Konigs Wusterhausen

Konigs Wusterhausen: Southeast of Berlin, directly where the Dahme and the Notte canals flow together, is Konigs Wusterhausen – or “KW,” as Berliners call this recreational town. From where S-Bahn line No. 46 ends (Westkreuz/Konigs Wusterhausen) an extensive system of bus lines and passenger trains offers connections to the near and more distant surroundings of KW, the so-called Dahmeland, with extensive forests and lakes all the way to the Spreewald.

The Autobahn will also take you to the town, but if you’re going by car, the country roads through the posh suburbs of Grunau, Schmockwitz, Eichwalde and Zeuthen might be worth your while. Wildau, an industrial park, was built according to an exceptional architectural plan. In 1898 the Wildau locomotive factory and the workers’ housing project were both integrated architecturally into the ensemble.

Konigs Wusterhausen itself is a fairly small town. The consumer attractions offered along the pedestrian zone in its center are modest. For the last 40 years most residents of this satellite city have worked and done their shopping in Berlin. Konigs Wusterhausen was important and well-known not only as a Prussian garrison town, but also for its coal harbor and the radio broadcasting facilities on the Funkerberg (Broadcaster’s Mountain). In 1913 the army erected its wireless transmitter on the hill, and the first radio broadcast in Germany was aired from here on December 22, 1920. Interestingly, the broadcasting towers also figure in the town’s coat-of-arms.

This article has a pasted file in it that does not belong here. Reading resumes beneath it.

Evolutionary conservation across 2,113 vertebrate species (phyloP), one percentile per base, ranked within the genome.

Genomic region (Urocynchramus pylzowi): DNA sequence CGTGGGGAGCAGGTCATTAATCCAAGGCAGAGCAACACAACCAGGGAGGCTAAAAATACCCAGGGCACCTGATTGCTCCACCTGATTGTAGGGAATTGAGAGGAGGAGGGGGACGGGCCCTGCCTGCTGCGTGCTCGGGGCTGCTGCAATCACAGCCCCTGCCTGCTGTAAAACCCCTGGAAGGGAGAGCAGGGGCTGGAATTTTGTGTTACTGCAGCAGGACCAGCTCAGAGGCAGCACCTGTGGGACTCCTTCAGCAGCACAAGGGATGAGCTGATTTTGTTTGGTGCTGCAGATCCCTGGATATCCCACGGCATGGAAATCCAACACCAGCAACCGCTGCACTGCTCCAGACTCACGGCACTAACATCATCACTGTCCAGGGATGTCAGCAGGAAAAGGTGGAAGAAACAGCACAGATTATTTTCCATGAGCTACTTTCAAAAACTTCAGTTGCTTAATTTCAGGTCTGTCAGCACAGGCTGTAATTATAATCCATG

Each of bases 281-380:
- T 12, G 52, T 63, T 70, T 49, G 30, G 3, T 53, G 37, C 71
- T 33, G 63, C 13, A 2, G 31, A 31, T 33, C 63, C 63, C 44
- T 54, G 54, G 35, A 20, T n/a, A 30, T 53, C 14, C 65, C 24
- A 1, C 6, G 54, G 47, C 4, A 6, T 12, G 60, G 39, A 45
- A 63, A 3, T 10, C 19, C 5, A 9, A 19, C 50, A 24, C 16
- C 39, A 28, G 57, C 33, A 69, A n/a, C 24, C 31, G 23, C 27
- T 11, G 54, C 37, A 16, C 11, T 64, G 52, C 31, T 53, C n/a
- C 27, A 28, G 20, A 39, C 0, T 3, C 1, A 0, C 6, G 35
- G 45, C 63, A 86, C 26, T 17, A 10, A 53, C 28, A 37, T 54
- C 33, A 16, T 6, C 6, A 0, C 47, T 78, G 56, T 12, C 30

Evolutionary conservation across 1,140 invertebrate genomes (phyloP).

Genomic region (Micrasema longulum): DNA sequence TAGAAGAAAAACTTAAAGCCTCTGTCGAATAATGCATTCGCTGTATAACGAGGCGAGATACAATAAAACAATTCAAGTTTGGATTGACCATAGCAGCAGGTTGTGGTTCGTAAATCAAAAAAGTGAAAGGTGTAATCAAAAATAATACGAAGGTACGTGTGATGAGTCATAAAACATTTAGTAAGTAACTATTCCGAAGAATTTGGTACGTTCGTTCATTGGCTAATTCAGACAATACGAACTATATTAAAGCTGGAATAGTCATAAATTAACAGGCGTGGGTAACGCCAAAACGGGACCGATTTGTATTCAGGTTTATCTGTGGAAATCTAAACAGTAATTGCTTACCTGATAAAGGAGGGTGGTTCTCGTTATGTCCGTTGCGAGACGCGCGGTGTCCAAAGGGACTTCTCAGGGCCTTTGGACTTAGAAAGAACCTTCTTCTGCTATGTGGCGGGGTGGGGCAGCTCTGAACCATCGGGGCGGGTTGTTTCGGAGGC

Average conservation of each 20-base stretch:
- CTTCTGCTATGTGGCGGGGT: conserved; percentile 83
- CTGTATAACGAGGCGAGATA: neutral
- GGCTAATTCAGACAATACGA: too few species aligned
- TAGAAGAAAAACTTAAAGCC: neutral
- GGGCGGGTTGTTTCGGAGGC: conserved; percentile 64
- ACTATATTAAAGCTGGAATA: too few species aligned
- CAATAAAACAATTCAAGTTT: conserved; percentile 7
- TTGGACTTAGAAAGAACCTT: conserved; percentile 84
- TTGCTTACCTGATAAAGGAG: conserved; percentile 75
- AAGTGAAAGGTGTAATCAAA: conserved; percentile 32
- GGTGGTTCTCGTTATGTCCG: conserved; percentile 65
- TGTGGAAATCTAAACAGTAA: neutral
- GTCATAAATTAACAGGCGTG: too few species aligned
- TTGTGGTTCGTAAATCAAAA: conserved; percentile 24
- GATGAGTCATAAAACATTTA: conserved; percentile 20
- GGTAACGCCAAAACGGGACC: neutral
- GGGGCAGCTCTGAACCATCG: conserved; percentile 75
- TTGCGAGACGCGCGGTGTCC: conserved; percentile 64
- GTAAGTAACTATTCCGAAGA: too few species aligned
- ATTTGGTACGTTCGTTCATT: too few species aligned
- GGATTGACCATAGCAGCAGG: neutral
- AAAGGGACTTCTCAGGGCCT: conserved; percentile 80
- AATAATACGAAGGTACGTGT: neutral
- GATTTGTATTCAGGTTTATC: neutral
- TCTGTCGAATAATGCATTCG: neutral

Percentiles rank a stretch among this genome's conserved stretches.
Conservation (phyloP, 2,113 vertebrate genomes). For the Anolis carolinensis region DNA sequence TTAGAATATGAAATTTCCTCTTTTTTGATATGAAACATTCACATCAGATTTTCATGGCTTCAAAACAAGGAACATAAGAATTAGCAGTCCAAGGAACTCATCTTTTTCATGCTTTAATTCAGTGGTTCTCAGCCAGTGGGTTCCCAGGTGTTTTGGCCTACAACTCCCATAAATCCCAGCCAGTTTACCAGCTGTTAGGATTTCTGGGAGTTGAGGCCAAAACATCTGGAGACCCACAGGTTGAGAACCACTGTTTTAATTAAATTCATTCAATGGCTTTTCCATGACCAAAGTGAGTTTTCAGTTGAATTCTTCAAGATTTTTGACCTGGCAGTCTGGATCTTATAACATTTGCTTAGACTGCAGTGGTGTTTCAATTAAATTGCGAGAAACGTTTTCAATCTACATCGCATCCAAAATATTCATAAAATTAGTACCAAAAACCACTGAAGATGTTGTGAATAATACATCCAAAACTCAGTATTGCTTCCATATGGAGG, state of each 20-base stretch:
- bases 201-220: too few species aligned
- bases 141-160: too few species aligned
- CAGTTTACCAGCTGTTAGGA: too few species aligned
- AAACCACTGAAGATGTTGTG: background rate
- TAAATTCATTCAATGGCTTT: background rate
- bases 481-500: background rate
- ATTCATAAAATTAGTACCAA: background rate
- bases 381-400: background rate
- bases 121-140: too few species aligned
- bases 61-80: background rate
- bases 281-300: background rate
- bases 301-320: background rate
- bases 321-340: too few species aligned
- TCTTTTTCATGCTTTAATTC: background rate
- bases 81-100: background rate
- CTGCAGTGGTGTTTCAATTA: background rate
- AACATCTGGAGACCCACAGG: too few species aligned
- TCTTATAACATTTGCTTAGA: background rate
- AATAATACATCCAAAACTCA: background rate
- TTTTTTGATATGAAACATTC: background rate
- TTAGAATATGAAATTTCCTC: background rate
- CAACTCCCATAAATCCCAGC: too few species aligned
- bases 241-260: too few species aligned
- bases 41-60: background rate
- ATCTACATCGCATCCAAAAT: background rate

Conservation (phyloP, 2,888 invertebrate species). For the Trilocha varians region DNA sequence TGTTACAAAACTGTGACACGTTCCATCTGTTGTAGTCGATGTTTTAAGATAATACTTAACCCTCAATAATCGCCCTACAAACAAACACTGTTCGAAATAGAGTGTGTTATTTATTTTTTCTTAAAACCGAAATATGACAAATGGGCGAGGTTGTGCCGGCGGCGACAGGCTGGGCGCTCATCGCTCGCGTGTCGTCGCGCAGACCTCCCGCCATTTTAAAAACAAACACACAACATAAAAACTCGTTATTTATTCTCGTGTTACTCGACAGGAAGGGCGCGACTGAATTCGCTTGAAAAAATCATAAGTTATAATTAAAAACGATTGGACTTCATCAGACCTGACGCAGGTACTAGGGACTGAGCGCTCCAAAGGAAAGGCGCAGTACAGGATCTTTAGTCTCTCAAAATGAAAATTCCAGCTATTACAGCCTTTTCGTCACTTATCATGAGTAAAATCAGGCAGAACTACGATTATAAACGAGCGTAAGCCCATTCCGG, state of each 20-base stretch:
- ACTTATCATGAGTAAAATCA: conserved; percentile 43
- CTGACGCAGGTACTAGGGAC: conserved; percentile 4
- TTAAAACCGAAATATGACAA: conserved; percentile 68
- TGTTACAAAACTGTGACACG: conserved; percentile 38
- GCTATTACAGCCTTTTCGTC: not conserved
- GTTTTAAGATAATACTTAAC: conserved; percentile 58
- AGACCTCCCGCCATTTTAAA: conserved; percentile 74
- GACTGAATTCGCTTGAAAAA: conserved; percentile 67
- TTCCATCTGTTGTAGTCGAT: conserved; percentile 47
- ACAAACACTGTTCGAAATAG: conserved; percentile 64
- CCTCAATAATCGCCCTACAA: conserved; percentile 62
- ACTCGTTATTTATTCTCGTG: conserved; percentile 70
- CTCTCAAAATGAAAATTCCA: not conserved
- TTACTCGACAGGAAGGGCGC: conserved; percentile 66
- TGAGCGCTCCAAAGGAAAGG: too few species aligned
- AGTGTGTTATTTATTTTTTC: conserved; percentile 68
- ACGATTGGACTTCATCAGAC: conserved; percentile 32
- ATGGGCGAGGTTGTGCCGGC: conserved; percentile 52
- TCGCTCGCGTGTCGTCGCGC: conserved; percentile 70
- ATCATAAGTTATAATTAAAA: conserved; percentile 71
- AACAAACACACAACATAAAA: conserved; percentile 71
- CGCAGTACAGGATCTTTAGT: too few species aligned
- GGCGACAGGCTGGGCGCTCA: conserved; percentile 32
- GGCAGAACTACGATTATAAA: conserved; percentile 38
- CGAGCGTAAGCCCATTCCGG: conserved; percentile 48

The story of KW’s founding is quickly told. In 1690 the two-year-old son of the King of Prussia was made owner of “palace and people.” Then, after he was enthroned as Friedrich Wilhelm I in 1713, he ordered the hunting palace built as we know it today. For 20 years the “Soldier King” regularly used the palace as his lodge during the autumn hunting season. He made Wusterhausen into Konigs Wusterhausen. A particular attraction is the weekly market held each Saturday. KW has been trying to rid itself of the suburban image and achieve greater independence as a local capital. In this way it will become a center of business where new industrial and commercial zones will be set up.

Numerous campsites, most with facilities for trailers, provide accommodation for visitors to the lakes and hiking trails of the region.

The Schlosshotel in the littler town (pop. 2000) of Teupitz makes a good vacation home for those preferring more comfort. Located on a peninsula extending into the Teupitzsee (accessible from the marketplace), the medieval watersurrounded castle of the Schenken von Landsberg dynasty was converted into a hotel with a good restaurant. Its private beach provides a magnificent panoramic view of the lake. Parts of Teupitz still vaguely recall its past as a fishing village.

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